Per ASTM, the repeatability of a test “addresses variability between independent test results gathered from within a single laboratory” (intralaboratory testing). Reported repeatability figures measure the maximum difference calculated between multiple tests run on the same piece of equipment with the same technician in the same lab. For reproducibility, ASTM “addresses variability among single test results gathered from different laboratories” (interlaboratory testing). For more information read Pat Picariello’s “Fact vs. Fiction: The Truth about Precision and Bias,” published in ASTM Standardization News, March 2000.

Labs should perform round robin testing on samples to determine repeatability and reproducibility values. Coatings suppliers can then publish an average, using the greater and lesser results to determine an allowable variance. This variance itself can create some confusion when comparing products because it may be broad. For example, when comparing the Shore D hardness of flooring systems, ASTM D2240-15e1, Standard Test Method for Rubber Property—Durometer Hardness, allows for a 16-unit reproducibility variance between labs. Therefore, a Shore D value of 80 in one lab would be considered equivalent to a Shore D value of 64 reported in a different lab. This is a large gap that may reduce a specifier’s confidence when making a product selection.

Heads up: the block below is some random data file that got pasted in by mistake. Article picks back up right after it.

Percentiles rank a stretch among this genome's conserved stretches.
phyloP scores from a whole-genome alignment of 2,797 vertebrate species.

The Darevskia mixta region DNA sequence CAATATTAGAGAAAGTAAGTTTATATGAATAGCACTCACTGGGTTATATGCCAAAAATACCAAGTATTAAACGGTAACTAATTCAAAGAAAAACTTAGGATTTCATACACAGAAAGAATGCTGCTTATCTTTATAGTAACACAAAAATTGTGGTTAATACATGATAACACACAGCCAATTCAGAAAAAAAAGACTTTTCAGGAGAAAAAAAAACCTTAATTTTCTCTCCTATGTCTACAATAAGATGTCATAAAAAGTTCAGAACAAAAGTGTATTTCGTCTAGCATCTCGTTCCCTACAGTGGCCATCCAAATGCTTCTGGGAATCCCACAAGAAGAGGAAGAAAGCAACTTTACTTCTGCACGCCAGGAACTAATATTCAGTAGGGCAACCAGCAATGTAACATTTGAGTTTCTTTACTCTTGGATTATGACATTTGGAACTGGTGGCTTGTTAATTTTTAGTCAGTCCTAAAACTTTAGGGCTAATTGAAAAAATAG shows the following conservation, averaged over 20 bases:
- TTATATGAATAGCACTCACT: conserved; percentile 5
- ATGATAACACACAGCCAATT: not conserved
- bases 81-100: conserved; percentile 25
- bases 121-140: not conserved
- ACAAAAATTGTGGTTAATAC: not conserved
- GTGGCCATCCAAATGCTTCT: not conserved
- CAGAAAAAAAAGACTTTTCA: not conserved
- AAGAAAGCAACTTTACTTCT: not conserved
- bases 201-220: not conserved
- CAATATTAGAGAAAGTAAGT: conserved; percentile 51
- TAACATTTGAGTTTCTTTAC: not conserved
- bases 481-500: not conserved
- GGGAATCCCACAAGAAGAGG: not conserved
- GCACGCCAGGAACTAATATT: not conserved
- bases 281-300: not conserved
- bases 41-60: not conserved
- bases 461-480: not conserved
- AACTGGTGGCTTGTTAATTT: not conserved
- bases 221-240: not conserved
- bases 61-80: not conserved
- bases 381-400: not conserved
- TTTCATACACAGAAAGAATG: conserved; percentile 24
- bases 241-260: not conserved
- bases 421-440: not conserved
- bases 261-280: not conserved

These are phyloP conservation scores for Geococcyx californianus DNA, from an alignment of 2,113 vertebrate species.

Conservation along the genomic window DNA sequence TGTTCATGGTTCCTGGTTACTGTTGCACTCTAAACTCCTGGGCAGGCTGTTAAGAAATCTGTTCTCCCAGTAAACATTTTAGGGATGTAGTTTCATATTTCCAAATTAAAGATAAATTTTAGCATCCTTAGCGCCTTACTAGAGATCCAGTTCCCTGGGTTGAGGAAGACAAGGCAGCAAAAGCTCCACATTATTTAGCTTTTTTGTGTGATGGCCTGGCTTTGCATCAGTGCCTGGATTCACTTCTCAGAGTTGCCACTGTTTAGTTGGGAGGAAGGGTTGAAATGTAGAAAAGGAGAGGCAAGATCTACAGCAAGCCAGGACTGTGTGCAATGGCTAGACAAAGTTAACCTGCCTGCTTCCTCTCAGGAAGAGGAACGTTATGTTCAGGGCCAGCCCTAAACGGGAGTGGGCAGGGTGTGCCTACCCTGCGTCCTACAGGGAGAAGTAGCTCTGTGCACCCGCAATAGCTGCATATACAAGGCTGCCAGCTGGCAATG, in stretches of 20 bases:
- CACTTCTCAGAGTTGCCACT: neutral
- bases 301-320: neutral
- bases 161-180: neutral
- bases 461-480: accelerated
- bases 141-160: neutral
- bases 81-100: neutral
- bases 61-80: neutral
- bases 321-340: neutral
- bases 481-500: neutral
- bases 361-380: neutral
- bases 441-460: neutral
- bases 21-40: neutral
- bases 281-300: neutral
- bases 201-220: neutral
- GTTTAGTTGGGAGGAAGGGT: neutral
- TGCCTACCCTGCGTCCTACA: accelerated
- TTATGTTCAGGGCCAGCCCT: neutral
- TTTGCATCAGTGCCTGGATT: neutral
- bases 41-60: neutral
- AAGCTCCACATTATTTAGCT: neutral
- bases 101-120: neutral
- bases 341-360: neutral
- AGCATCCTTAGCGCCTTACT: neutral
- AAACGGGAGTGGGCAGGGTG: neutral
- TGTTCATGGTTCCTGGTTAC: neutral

When considering the precision of testing methods, intralab repeatability results are typically accurate since the conditions and test operator are the same. Thus, specifiers can make accurate comparisons when two or more products are tested in the same lab under identical conditions. However, variances between labs can make interlab reproducibility results suspect, especially if a coatings manufacturer’s lab has greater accreditation than a third-party lab performing the same test. The third-party lab’s results, while unbiased, may not be as accurate.

Speaking of bias, specifiers should review any bias statements listed in ASTM standards to assess the general accuracy of tests. Bias occurs when a systematic error exists “contributing to the difference between the mean of a large number of test results and an accepted reference value” (For more information read Pat Picariello’s “Fact vs. Fiction: The Truth about Precision and Bias,” published in ASTM Standardization News, March 2000.). Bias statements describe how labs correct test results to provide accurate figures for comparison.

Finally, specifiers need to carefully review reported results when comparing data, as manufacturers do not follow set reporting standards. For example, one manufacturer may use ASTM C579-18, Standard Test Methods for Compressive Strength of Chemical-Resistant Mortars, Grouts, Monolithic Surfacings, and Polymer Concretes, while another uses ASTM D695-15, Standard Test Method for Compressive Properties of Rigid Plastics. The standards are similar, but reported results may not be directly comparable. It is also possible suppliers report data in different units of measurement, which can create confusion. For instance, one supplier may express abrasion resistance from ASTM D4060-14, Standard Test Method for Abrasion Resistance of Organic Coatings by the Taber Abraser, for its product as 30 mg (0.0011 oz) of material lost, while another supplier reports its product as 0.04 grams (0.0014 oz) lost. At a quick glance, the data point in grams may look superior.